Interviewing the Wolf of Wall Street, Jordan Belfort: My Experience

It was a Saturday morning in Mid-October when I got the email., “Jordan can do the interview for your podcast at 3pm this afternoon.” After a solid six weeks of missing each other we were finally getting the chance to have a conversation with the original Wolf of Wall Street Jordan Belfort, the man whose life was the basis for the famed movie The Wolf of Wall Street, one of the most popular movies for my generation. [Here is the interview with the Wolf.]

I called Tom (co-host of the podcast), and we agreed to meet at the office to start our pre podcast preparations.

Preparing for a podcast can be a tricky thing because you have to balance being conversational and naturally curious but also have enough information to know where you want to dive deep. Joe Rogan likely doesn’t have a list of questions for his guests and in turn his podcasts are incredibly conversational, whereas Tim Ferris is very detailed in his questions and preparation.

Typically we have a week to prepare for an interview, but with the Wolf we had 3 hours.

Tom and I got into the office around 10, had our coffee, and started calling our friends, family and die-hard listeners to source questions and ensure we had a beat as to what our listeners wanted to learn from the Wolf. After a solid few hours of research we split for lunch at Irish Times.

Over a couple Bud Lights, burgers and fries, we kept coming back to the same point — we couldn’t believe that we were about to talk with the Wolf of Wall Street!


You have to understand that our fascination with Jordan had more to do with his confidence, self-belief and insane ability to seemingly manifest whatever he wants, than his sales tactics and legal issues. He also has a unique ability to interpret events different from how most folks would. For example, after dropping out of dental school because his professor said that the golden age of dentistry was over, Jordan broke the single day record for selling meat and seafood door to door. Rather than staying on as a salesman, Jordan started his own meat and seafood business, recruiting a couple dozen able bodies to sell with him. That business ultimately got overextended and went bankrupt when Jordan was 23. Rather than look at the meat and seafood collapse as failure or convince himself that he was just a salesperson and couldn’t run a business, Jordan’s interpretation of the event was different. It motivated him to learn about finance and continue his path to riches.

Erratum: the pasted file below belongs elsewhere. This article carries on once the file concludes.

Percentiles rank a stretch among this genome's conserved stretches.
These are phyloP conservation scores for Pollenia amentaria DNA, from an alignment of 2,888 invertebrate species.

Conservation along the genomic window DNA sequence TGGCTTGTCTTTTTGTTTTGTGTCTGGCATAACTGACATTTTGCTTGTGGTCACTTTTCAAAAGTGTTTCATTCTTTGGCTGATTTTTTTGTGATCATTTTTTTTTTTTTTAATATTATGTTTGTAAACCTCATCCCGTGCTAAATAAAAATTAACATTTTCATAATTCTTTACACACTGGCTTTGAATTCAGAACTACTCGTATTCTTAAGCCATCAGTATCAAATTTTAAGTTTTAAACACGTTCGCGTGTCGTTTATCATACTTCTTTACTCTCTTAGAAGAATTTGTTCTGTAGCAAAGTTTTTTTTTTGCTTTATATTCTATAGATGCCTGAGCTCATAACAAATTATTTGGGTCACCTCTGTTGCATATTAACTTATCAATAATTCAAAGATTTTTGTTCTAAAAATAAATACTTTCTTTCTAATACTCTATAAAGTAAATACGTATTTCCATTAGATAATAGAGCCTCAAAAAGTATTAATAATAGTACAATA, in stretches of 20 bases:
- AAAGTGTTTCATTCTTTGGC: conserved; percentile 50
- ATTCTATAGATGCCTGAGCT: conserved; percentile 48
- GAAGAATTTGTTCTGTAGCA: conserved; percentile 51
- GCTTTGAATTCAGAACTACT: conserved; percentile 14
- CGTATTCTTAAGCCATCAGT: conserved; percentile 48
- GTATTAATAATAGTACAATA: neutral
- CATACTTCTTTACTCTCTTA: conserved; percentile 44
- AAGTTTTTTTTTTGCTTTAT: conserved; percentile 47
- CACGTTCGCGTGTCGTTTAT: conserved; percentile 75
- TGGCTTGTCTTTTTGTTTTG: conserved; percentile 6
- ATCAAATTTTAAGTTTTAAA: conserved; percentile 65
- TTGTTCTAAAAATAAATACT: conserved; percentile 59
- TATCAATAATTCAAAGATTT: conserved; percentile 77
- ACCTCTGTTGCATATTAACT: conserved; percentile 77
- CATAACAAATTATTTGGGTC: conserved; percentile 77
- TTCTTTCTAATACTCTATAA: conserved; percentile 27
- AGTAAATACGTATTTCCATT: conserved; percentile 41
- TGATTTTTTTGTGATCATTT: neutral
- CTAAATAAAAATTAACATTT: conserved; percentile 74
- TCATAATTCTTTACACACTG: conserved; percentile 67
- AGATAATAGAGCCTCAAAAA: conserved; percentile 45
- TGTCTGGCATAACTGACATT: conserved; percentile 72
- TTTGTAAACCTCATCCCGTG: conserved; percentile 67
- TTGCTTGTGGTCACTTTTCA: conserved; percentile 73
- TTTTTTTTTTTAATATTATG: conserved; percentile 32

How we interpret events and respond to situations in our life is something I’ve been working on a lot lately. The majority of past guests from the podcast talk about their ability to see the positive in a given event, and also know when to forget a loss and move on. Their self belief never wavers and they know deep-down that they will get the job done. Jordan is no exception which you can clearly see in Part 1 of our interview with the Wolf.

After closing out our tab we headed back to the office for the interview. As we nervously sat in the studio waiting for the interview to begin we received an email from Jordan’s assistant, “can we push the interview back two hours? We had a scheduling conflict.” No problem we said, we had waited long enough and weren’t going to let a few hours deter us.

Over the next two hours we did anything but think about the interview. We updated the podcast website, prospected guests for upcoming podcast episodes and checked the college football scores.

Finally, we were back in the studio ready to interview one of the most controversial figures on Wall Street. Right at 5pm, the interview began with a heavy Long Island accent saying, “Alright guys, ask me anything you want.”

Part of 1 of our podcast with Jordan can be found here, and Part 2 is here.

Enjoy and please let us know who you’d like to see on future TR Talk Podcasts.

About the Author:

Ryan Warner is the co-host of TR Talk Podcast, where hosts Tom Alaimo and Ryan interview leaders in their fields to learn how millennials can fast-track their personal development. Past guests include CEO’s, Olympic gold medalists, former NBA and NFL players, New York Times bestsellers, and famed podcasts hosts. You can connect with Ryan on his social channels:

RyanWarner.Net | LinkedIn | Medium | Twitter